With this information the IOC have a lot to consider:

  • a) The crew duty time is not the overriding problem should the aircraft not meet departure time. The problem becomes arriving before curfew in FRA.
  • b) Can the work be conducted on the line (i.e., at the gate), or must the aircraft be towed to a hangar? (This would be a considerably longer and more extensive process.)
  • c) Should the Engineers expect the problem to be resolved within a few hours of arrival, the crew should sign on at the normal time (0715 - 90 minutes prior to departure).
  • d) However, should the aircraft be delayed more than one hour, the curfew will prevent the flight departing BKK (based on scheduled block time). If that’s the case, then there’s little point bringing the crew out to the airport. The curfew in FRA operates from 2300- 0500, so if the flight failed to operate on the current day, it would need to be rescheduled to arrive FRA immediately after curfew ends (i.e., 0500 arrival). In that case, Flight 11 would depart BKK at 1645, requiring the crew to sign on at 1515, so one option would be to hold the crew at the hotel until later.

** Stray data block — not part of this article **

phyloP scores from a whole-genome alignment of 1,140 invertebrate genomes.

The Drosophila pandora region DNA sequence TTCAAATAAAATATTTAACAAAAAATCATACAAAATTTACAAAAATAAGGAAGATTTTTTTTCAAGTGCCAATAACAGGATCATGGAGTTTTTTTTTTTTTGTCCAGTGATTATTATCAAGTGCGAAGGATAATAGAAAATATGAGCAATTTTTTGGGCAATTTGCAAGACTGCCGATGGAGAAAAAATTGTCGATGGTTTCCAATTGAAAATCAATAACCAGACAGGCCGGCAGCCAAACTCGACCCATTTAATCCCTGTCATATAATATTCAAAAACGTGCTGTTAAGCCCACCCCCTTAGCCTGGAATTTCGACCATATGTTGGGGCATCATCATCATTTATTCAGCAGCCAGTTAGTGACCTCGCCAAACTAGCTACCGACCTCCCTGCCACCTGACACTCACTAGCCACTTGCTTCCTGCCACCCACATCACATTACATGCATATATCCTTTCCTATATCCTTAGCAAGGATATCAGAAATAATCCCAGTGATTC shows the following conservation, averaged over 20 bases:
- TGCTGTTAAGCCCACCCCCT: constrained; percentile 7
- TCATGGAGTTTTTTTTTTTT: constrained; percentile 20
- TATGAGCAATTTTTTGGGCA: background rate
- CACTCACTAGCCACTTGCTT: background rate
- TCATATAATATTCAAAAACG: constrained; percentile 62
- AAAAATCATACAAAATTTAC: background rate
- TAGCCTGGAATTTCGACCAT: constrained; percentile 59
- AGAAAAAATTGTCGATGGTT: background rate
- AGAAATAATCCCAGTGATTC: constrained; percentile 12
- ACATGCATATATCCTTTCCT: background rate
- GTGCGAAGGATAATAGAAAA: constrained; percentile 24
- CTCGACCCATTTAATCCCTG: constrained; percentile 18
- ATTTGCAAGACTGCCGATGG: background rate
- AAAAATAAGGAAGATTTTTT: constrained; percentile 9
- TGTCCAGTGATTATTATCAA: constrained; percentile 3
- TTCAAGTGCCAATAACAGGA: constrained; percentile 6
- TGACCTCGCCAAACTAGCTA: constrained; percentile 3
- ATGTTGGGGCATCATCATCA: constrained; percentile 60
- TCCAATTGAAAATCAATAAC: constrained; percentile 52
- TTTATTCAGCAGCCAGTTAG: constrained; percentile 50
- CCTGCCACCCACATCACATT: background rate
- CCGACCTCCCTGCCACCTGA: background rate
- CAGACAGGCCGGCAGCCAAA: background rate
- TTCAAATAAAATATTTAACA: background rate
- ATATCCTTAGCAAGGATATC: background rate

• e) If such a delay were to occur, can a new slot be negotiated for the FRA arrival time?
  • f) If the crew were to come to the airport and sign on, and then the aircraft’s serviceability deteriorated, the crew would have to take another full rest break (e.g., 12 or so hours once signed off), thereby delaying the flight even further. So, the sooner the engineering estimates are made, the sooner all the other factors start to fall into place.
  • g) The next thought relates to the customers checking in at BKK. The IOC would need to consult with the Station Manager to establish if they wished to show any delay on the flight yet (to the public), both on the departure boards and by direct contact with customers via electronic media.
  • h) The CJM would need to check with their accommodation provider(s) should the aircraft not be able to depart during the day. This would also include transport and meal vouchers.
Multi-engineering - status @ 0620

Figure 8.4 Multi-engineering - status @ 0620